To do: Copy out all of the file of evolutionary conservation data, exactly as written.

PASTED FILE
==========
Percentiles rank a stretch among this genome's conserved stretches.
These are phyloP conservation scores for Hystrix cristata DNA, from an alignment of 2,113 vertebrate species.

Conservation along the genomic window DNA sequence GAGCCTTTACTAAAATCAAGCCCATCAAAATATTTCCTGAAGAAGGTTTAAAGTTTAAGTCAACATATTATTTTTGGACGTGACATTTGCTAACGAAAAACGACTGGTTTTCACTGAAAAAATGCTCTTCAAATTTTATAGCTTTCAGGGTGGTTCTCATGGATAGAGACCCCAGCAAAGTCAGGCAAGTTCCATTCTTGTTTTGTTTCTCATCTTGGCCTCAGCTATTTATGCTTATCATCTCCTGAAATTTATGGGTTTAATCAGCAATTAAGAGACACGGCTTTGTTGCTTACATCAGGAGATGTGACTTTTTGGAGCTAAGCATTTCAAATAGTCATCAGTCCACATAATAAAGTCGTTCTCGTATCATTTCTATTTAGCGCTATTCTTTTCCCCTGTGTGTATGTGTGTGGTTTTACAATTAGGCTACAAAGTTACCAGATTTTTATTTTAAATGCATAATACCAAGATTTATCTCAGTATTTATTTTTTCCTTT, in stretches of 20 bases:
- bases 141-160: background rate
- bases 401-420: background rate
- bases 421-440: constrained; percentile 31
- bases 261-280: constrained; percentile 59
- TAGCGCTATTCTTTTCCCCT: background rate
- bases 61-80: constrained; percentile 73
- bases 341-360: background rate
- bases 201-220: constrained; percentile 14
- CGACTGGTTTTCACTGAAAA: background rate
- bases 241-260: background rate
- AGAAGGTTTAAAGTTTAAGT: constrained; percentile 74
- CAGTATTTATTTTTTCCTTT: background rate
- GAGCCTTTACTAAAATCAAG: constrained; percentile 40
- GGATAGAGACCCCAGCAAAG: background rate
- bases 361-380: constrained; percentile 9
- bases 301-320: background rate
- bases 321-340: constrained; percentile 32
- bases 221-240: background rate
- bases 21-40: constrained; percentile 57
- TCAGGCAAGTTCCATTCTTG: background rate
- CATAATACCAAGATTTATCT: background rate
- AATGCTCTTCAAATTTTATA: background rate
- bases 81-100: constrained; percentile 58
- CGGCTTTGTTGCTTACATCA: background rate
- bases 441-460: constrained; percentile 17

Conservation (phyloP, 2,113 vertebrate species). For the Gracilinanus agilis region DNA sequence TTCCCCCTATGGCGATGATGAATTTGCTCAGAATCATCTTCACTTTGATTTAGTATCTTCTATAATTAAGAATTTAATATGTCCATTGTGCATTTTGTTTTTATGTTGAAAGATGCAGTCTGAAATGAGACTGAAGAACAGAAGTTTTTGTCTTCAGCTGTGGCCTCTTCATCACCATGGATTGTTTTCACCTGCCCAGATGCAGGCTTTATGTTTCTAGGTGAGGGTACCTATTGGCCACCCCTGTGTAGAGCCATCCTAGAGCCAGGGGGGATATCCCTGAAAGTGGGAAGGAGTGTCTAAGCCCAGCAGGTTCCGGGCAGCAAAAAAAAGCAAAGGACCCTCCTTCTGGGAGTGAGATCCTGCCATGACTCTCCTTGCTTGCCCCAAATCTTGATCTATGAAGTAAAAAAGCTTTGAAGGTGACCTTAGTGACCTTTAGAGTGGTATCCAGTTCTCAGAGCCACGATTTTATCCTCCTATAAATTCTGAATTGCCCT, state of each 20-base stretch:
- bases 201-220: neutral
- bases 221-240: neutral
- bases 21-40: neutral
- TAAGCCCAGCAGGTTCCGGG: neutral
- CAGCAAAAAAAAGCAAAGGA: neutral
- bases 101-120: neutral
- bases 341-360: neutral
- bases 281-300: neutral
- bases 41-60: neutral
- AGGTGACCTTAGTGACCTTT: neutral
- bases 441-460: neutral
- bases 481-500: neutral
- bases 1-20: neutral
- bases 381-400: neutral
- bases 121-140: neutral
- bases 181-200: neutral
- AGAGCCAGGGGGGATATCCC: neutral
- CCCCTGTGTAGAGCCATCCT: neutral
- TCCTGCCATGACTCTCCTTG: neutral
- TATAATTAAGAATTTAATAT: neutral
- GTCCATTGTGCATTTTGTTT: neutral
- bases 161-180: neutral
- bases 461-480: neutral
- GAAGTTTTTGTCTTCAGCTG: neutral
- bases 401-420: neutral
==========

Percentiles rank a stretch among this genome's conserved stretches.
These are phyloP conservation scores for Hystrix cristata DNA, from an alignment of 2,113 vertebrate species.

Conservation along the genomic window DNA sequence GAGCCTTTACTAAAATCAAGCCCATCAAAATATTTCCTGAAGAAGGTTTAAAGTTTAAGTCAACATATTATTTTTGGACGTGACATTTGCTAACGAAAAACGACTGGTTTTCACTGAAAAAATGCTCTTCAAATTTTATAGCTTTCAGGGTGGTTCTCATGGATAGAGACCCCAGCAAAGTCAGGCAAGTTCCATTCTTGTTTTGTTTCTCATCTTGGCCTCAGCTATTTATGCTTATCATCTCCTGAAATTTATGGGTTTAATCAGCAATTAAGAGACACGGCTTTGTTGCTTACATCAGGAGATGTGACTTTTTGGAGCTAAGCATTTCAAATAGTCATCAGTCCACATAATAAAGTCGTTCTCGTATCATTTCTATTTAGCGCTATTCTTTTCCCCTGTGTGTATGTGTGTGGTTTTACAATTAGGCTACAAAGTTACCAGATTTTTATTTTAAATGCATAATACCAAGATTTATCTCAGTATTTATTTTTTCCTTT, in stretches of 20 bases:
- bases 141-160: background rate
- bases 401-420: background rate
- bases 421-440: constrained; percentile 31
- bases 261-280: constrained; percentile 59
- TAGCGCTATTCTTTTCCCCT: background rate
- bases 61-80: constrained; percentile 73
- bases 341-360: background rate
- bases 201-220: constrained; percentile 14
- CGACTGGTTTTCACTGAAAA: background rate
- bases 241-260: background rate
- AGAAGGTTTAAAGTTTAAGT: constrained; percentile 74
- CAGTATTTATTTTTTCCTTT: background rate
- GAGCCTTTACTAAAATCAAG: constrained; percentile 40
- GGATAGAGACCCCAGCAAAG: background rate
- bases 361-380: constrained; percentile 9
- bases 301-320: background rate
- bases 321-340: constrained; percentile 32
- bases 221-240: background rate
- bases 21-40: constrained; percentile 57
- TCAGGCAAGTTCCATTCTTG: background rate
- CATAATACCAAGATTTATCT: background rate
- AATGCTCTTCAAATTTTATA: background rate
- bases 81-100: constrained; percentile 58
- CGGCTTTGTTGCTTACATCA: background rate
- bases 441-460: constrained; percentile 17

Conservation (phyloP, 2,113 vertebrate species). For the Gracilinanus agilis region DNA sequence TTCCCCCTATGGCGATGATGAATTTGCTCAGAATCATCTTCACTTTGATTTAGTATCTTCTATAATTAAGAATTTAATATGTCCATTGTGCATTTTGTTTTTATGTTGAAAGATGCAGTCTGAAATGAGACTGAAGAACAGAAGTTTTTGTCTTCAGCTGTGGCCTCTTCATCACCATGGATTGTTTTCACCTGCCCAGATGCAGGCTTTATGTTTCTAGGTGAGGGTACCTATTGGCCACCCCTGTGTAGAGCCATCCTAGAGCCAGGGGGGATATCCCTGAAAGTGGGAAGGAGTGTCTAAGCCCAGCAGGTTCCGGGCAGCAAAAAAAAGCAAAGGACCCTCCTTCTGGGAGTGAGATCCTGCCATGACTCTCCTTGCTTGCCCCAAATCTTGATCTATGAAGTAAAAAAGCTTTGAAGGTGACCTTAGTGACCTTTAGAGTGGTATCCAGTTCTCAGAGCCACGATTTTATCCTCCTATAAATTCTGAATTGCCCT, state of each 20-base stretch:
- bases 201-220: neutral
- bases 221-240: neutral
- bases 21-40: neutral
- TAAGCCCAGCAGGTTCCGGG: neutral
- CAGCAAAAAAAAGCAAAGGA: neutral
- bases 101-120: neutral
- bases 341-360: neutral
- bases 281-300: neutral
- bases 41-60: neutral
- AGGTGACCTTAGTGACCTTT: neutral
- bases 441-460: neutral
- bases 481-500: neutral
- bases 1-20: neutral
- bases 381-400: neutral
- bases 121-140: neutral
- bases 181-200: neutral
- AGAGCCAGGGGGGATATCCC: neutral
- CCCCTGTGTAGAGCCATCCT: neutral
- TCCTGCCATGACTCTCCTTG: neutral
- TATAATTAAGAATTTAATAT: neutral
- GTCCATTGTGCATTTTGTTT: neutral
- bases 161-180: neutral
- bases 461-480: neutral
- GAAGTTTTTGTCTTCAGCTG: neutral
- bases 401-420: neutral